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Suarez is a disgrace to Liverpool: Ferguson

Last updated on: February 12, 2012 16:04 IST

Suarez is a disgrace to Liverpool: Ferguson

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Luis Suarez is a disgrace to Liverpool and should never be allowed to play for them again, Manchester United manager Alex Ferguson said after the Uruguayan refused to shake Patrice Evra's hand on Saturday.

-Rooney helps Man Utd down Reds

The Premier League game at Old Trafford, which the hosts won 2-1 to go top of the table, was the first time the two players had met since Suarez was banned for eight matches for racially abusing the United defender in October's reverse fixture at Anfield.

Striker Suarez kept his eyes down when Evra offered his hand during the traditional pre-match handshakes and carried on walking when the Frenchman grabbed his arm to try again.

"He's a disgrace to Liverpool Football Club -- that player should not be allowed to play for Liverpool again," Ferguson told Sky Sports.

"The history that club's got and he does that -- a situation like today could have caused a riot. It was terrible what he did."


Image: Manchester United's Patrice Evra (right) reacts after Liverpool's Luis Suarez (left) ignored his handshake
Photographs: Reuters
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'It was a terrible start to the game'

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Liverpool manager Kenny Dalglish, who earlier this week said he was sure Suarez would shake Evra's hand as both clubs sought to draw a line under the matter, said he had not seen the snub.

"Ask him and we'll take it from there," he told Sky.

"I think you are very severe, you are bang out of order to blame Luis Suarez for anything that happened here today," added Dalglish when asked if he would have to look at the issue as it had led to confrontations between players at halftime and fulltime on Saturday.

Ferguson, however, said the Uruguayan's behaviour caused tension.

"It was a terrible start to the game, a terrible atmosphere it created," he said.

"I just could not believe it because Patrice and I had a chat this morning and he said, 'I'm going to shake his hand, I've got nothing to be ashamed of. I want to keep my dignity,'."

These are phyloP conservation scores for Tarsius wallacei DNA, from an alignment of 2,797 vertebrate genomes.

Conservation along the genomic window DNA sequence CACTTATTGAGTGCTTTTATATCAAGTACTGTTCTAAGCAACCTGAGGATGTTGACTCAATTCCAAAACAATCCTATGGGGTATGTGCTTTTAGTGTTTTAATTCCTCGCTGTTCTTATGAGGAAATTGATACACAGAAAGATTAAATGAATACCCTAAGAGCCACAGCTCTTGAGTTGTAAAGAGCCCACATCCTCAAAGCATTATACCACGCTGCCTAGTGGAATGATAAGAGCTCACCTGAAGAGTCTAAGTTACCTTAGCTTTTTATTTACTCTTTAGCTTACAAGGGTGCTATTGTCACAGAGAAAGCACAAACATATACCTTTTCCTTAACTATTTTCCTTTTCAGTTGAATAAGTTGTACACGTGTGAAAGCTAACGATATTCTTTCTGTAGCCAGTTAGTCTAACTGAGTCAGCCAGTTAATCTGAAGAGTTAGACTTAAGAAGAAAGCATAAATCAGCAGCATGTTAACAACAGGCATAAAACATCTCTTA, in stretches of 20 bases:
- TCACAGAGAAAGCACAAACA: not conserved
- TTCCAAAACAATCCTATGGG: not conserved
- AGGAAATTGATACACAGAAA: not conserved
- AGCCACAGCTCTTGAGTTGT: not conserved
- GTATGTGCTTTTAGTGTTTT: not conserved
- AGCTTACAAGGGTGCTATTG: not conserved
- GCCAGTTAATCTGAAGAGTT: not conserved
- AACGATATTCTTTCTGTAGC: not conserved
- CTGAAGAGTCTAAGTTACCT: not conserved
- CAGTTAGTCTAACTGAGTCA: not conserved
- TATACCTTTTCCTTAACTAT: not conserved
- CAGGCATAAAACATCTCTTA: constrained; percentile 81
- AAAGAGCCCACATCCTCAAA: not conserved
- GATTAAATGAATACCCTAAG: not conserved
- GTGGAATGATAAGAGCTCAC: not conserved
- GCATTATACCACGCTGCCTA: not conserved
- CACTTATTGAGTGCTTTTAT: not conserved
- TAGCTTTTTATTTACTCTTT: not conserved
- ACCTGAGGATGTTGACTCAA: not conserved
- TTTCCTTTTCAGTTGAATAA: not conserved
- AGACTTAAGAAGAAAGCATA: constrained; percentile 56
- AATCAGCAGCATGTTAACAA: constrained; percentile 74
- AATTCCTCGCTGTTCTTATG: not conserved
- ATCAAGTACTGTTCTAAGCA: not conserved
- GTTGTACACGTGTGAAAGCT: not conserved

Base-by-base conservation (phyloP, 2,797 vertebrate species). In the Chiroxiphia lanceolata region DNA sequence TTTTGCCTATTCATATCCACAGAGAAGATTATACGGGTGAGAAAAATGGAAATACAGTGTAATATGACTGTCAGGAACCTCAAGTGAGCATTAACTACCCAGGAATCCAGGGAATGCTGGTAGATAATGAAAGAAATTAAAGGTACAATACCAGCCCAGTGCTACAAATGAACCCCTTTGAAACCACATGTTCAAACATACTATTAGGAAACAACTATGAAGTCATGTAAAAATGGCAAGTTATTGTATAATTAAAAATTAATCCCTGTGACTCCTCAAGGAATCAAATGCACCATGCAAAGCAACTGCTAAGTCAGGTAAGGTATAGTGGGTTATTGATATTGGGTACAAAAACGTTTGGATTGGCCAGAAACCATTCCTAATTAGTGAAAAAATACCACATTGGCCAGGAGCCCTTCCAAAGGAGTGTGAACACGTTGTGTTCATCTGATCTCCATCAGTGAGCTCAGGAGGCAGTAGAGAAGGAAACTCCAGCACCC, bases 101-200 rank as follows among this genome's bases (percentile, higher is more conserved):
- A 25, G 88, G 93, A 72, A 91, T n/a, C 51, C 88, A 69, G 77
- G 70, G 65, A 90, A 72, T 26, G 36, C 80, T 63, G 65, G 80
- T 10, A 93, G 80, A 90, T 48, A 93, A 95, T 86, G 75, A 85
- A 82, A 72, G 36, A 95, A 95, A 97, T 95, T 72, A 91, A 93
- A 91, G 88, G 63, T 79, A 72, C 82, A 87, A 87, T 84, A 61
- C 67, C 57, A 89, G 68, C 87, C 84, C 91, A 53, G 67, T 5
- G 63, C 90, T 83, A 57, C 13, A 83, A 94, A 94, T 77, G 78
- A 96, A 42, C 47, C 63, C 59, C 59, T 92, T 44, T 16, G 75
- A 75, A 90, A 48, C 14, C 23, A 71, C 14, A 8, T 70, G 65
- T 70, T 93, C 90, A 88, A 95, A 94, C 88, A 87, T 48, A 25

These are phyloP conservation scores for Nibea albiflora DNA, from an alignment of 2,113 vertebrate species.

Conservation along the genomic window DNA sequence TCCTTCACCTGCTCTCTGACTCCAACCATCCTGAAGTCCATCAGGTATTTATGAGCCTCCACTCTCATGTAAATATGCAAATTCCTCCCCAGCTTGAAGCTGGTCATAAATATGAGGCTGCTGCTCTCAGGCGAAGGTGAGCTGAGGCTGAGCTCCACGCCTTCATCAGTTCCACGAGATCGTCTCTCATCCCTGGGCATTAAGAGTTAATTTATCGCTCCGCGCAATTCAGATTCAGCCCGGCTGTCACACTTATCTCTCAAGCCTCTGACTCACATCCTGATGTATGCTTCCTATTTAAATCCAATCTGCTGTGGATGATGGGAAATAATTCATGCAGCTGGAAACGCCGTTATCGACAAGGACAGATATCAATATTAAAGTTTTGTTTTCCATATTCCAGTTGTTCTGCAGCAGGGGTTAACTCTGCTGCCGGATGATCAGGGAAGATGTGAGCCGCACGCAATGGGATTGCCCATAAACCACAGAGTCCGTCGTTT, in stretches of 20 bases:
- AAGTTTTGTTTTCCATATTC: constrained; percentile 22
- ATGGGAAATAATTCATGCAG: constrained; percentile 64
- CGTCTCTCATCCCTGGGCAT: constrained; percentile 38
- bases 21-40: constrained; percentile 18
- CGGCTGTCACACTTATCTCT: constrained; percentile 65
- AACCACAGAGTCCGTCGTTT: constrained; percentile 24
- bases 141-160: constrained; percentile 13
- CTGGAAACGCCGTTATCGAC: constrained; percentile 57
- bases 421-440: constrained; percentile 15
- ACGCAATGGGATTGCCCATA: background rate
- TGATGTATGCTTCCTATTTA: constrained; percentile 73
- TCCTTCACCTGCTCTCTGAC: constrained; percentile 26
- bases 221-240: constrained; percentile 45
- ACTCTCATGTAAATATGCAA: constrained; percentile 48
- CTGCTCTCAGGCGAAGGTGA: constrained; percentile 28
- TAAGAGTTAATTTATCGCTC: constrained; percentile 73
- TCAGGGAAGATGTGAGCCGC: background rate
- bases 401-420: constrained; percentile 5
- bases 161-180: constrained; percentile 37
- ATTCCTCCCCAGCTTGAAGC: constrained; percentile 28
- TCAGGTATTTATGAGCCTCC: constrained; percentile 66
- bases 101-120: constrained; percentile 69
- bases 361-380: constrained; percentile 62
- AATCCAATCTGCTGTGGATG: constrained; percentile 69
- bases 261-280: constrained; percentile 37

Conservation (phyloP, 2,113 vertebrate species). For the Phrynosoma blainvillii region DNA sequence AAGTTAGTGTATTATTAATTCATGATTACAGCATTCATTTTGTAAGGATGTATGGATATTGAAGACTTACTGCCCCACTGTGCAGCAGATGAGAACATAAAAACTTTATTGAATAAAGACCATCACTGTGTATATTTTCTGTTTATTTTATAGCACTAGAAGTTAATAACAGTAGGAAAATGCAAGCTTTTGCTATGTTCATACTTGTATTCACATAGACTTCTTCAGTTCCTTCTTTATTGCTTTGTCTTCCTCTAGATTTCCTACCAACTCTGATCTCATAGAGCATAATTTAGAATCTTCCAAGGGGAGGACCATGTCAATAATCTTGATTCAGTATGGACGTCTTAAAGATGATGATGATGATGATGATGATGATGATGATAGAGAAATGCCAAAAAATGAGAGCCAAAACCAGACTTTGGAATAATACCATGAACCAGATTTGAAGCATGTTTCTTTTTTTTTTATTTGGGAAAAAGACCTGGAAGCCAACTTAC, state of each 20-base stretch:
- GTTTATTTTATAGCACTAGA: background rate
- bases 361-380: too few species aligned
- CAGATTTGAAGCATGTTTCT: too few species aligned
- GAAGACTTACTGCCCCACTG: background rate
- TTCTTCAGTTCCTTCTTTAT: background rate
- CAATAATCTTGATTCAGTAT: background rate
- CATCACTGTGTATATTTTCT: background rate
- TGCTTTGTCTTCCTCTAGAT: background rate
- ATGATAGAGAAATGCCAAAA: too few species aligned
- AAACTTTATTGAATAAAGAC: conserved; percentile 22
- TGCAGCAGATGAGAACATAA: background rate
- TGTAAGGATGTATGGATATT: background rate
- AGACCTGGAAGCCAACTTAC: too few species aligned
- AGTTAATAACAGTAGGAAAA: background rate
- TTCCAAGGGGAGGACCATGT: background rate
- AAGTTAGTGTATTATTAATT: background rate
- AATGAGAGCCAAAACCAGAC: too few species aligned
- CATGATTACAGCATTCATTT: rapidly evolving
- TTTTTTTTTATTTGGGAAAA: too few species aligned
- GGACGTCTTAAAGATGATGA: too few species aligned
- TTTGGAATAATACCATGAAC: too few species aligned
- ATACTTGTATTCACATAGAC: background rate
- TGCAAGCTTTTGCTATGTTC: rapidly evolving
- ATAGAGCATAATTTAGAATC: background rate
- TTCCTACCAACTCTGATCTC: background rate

Photographs: Getty Images

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'Evra shouldn't have done that'

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Wayne Rooney scored two goals in three minutes at the start of the second half to secure the points for United but Suarez, booed every time he touched the ball, still had more to add to the game when he snatched an 80th-minute consolation goal.

Evra celebrated wildly at the final whistle as if United had won much more than just a game against their arch rivals but the Frenchman's decision to jump up and down near where Suarez was standing did not go down well with Ferguson.

"He shouldn't have done that," said United's manager.

Rooney said his team-mates had tried to avoid being distracted by what happened before kickoff.

"We are all professional and we have to concentrate on our job on the pitch," he said. "It is between two individuals and is not for us to get involved with."


Photographs: Getty Images

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'I lost all respect for Suarez'

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United defender Rio Ferdinand, whose brother Anton is at the centre of a separate racism row with Chelsea captain John Terry facing criminal charges over alleged remarks made to the Queens Park Rangers player, did not offer his hand to Suarez.

"After seeing what I saw I decided not to shake his hand," said Ferdinand. "He's not got the respect he needs to have in these situations and acknowledge he's made a mistake and say sorry.

"I lost all respect for the guy after that. It could have been resolved today, maybe, between the two people who are involved."

Last month officials agreed no handshakes would take place in the FA Cup fourth round meeting between Rangers and Chelsea because of tensions between Terry and Anton Ferdinand.


Photographs: Getty Images

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'We have to move forward'

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Asked whether Saturday's handshakes should have been scrapped for the same reason, Ferguson replied: "That's a different issue altogether.

"It's never been a problem really up until this situation regarding racism. Really we have got to get our house in order in terms of fighting racism.

"It's an important issue in this country. Football has come a long way since the days of (former England and Liverpool winger) John Barnes, and the fans throwing bananas at him, to where we are today.

"We can't go back, we have to move forward and ban it all together," added Ferguson.


Photographs: Getty Images

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